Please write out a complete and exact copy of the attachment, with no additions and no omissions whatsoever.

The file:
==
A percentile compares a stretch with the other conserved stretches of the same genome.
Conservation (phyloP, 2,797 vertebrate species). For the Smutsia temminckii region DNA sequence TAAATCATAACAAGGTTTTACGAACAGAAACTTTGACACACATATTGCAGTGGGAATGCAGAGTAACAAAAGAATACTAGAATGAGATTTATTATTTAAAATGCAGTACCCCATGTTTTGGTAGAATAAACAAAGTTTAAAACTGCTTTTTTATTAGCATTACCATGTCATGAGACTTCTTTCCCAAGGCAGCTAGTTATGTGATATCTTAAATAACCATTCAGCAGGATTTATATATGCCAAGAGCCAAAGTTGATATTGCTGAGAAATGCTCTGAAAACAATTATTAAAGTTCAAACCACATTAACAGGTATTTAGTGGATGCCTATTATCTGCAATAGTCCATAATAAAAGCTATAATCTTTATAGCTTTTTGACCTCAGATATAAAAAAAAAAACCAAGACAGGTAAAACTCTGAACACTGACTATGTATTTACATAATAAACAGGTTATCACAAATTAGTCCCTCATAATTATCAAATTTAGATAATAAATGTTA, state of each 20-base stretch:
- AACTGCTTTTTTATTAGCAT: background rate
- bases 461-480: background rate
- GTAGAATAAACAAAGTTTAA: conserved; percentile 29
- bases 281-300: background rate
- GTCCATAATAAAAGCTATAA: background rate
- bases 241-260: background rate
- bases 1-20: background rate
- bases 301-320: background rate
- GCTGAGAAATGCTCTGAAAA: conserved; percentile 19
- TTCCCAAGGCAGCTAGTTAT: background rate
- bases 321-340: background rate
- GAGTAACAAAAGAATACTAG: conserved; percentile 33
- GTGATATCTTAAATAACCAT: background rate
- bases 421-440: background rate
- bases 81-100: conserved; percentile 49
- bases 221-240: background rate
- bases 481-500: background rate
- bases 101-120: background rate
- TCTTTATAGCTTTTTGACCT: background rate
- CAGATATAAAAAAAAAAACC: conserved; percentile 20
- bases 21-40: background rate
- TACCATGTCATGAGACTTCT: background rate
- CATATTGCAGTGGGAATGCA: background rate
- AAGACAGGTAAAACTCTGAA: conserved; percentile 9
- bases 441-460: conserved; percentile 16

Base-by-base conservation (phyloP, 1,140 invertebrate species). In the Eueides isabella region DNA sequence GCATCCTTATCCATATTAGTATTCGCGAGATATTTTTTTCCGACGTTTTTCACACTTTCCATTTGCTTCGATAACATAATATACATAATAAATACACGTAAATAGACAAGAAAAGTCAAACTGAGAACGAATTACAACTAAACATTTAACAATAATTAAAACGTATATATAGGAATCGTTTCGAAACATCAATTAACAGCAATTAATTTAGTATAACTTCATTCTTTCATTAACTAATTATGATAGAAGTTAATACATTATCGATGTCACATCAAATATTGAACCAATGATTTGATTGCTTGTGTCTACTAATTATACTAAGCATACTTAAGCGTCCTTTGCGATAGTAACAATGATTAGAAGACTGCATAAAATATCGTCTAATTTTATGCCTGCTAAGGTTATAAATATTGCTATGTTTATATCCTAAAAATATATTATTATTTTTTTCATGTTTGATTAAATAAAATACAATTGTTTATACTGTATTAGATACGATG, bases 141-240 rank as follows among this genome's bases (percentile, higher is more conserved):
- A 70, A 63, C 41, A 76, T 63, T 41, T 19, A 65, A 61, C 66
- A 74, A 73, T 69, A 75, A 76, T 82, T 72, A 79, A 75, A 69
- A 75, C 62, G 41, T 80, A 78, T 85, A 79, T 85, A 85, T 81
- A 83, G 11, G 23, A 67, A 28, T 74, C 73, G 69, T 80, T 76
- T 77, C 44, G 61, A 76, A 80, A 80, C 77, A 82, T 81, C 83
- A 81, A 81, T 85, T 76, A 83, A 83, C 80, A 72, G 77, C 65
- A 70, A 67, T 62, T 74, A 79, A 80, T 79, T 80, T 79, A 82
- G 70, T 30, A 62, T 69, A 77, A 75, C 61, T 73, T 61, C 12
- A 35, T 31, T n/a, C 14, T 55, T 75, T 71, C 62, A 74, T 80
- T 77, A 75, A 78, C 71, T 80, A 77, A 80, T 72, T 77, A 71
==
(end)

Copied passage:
A percentile compares a stretch with the other conserved stretches of the same genome.
Conservation (phyloP, 2,797 vertebrate species). For the Smutsia temminckii region DNA sequence TAAATCATAACAAGGTTTTACGAACAGAAACTTTGACACACATATTGCAGTGGGAATGCAGAGTAACAAAAGAATACTAGAATGAGATTTATTATTTAAAATGCAGTACCCCATGTTTTGGTAGAATAAACAAAGTTTAAAACTGCTTTTTTATTAGCATTACCATGTCATGAGACTTCTTTCCCAAGGCAGCTAGTTATGTGATATCTTAAATAACCATTCAGCAGGATTTATATATGCCAAGAGCCAAAGTTGATATTGCTGAGAAATGCTCTGAAAACAATTATTAAAGTTCAAACCACATTAACAGGTATTTAGTGGATGCCTATTATCTGCAATAGTCCATAATAAAAGCTATAATCTTTATAGCTTTTTGACCTCAGATATAAAAAAAAAAACCAAGACAGGTAAAACTCTGAACACTGACTATGTATTTACATAATAAACAGGTTATCACAAATTAGTCCCTCATAATTATCAAATTTAGATAATAAATGTTA, state of each 20-base stretch:
- AACTGCTTTTTTATTAGCAT: background rate
- bases 461-480: background rate
- GTAGAATAAACAAAGTTTAA: conserved; percentile 29
- bases 281-300: background rate
- GTCCATAATAAAAGCTATAA: background rate
- bases 241-260: background rate
- bases 1-20: background rate
- bases 301-320: background rate
- GCTGAGAAATGCTCTGAAAA: conserved; percentile 19
- TTCCCAAGGCAGCTAGTTAT: background rate
- bases 321-340: background rate
- GAGTAACAAAAGAATACTAG: conserved; percentile 33
- GTGATATCTTAAATAACCAT: background rate
- bases 421-440: background rate
- bases 81-100: conserved; percentile 49
- bases 221-240: background rate
- bases 481-500: background rate
- bases 101-120: background rate
- TCTTTATAGCTTTTTGACCT: background rate
- CAGATATAAAAAAAAAAACC: conserved; percentile 20
- bases 21-40: background rate
- TACCATGTCATGAGACTTCT: background rate
- CATATTGCAGTGGGAATGCA: background rate
- AAGACAGGTAAAACTCTGAA: conserved; percentile 9
- bases 441-460: conserved; percentile 16

Base-by-base conservation (phyloP, 1,140 invertebrate species). In the Eueides isabella region DNA sequence GCATCCTTATCCATATTAGTATTCGCGAGATATTTTTTTCCGACGTTTTTCACACTTTCCATTTGCTTCGATAACATAATATACATAATAAATACACGTAAATAGACAAGAAAAGTCAAACTGAGAACGAATTACAACTAAACATTTAACAATAATTAAAACGTATATATAGGAATCGTTTCGAAACATCAATTAACAGCAATTAATTTAGTATAACTTCATTCTTTCATTAACTAATTATGATAGAAGTTAATACATTATCGATGTCACATCAAATATTGAACCAATGATTTGATTGCTTGTGTCTACTAATTATACTAAGCATACTTAAGCGTCCTTTGCGATAGTAACAATGATTAGAAGACTGCATAAAATATCGTCTAATTTTATGCCTGCTAAGGTTATAAATATTGCTATGTTTATATCCTAAAAATATATTATTATTTTTTTCATGTTTGATTAAATAAAATACAATTGTTTATACTGTATTAGATACGATG, bases 141-240 rank as follows among this genome's bases (percentile, higher is more conserved):
- A 70, A 63, C 41, A 76, T 63, T 41, T 19, A 65, A 61, C 66
- A 74, A 73, T 69, A 75, A 76, T 82, T 72, A 79, A 75, A 69
- A 75, C 62, G 41, T 80, A 78, T 85, A 79, T 85, A 85, T 81
- A 83, G 11, G 23, A 67, A 28, T 74, C 73, G 69, T 80, T 76
- T 77, C 44, G 61, A 76, A 80, A 80, C 77, A 82, T 81, C 83
- A 81, A 81, T 85, T 76, A 83, A 83, C 80, A 72, G 77, C 65
- A 70, A 67, T 62, T 74, A 79, A 80, T 79, T 80, T 79, A 82
- G 70, T 30, A 62, T 69, A 77, A 75, C 61, T 73, T 61, C 12
- A 35, T 31, T n/a, C 14, T 55, T 75, T 71, C 62, A 74, T 80
- T 77, A 75, A 78, C 71, T 80, A 77, A 80, T 72, T 77, A 71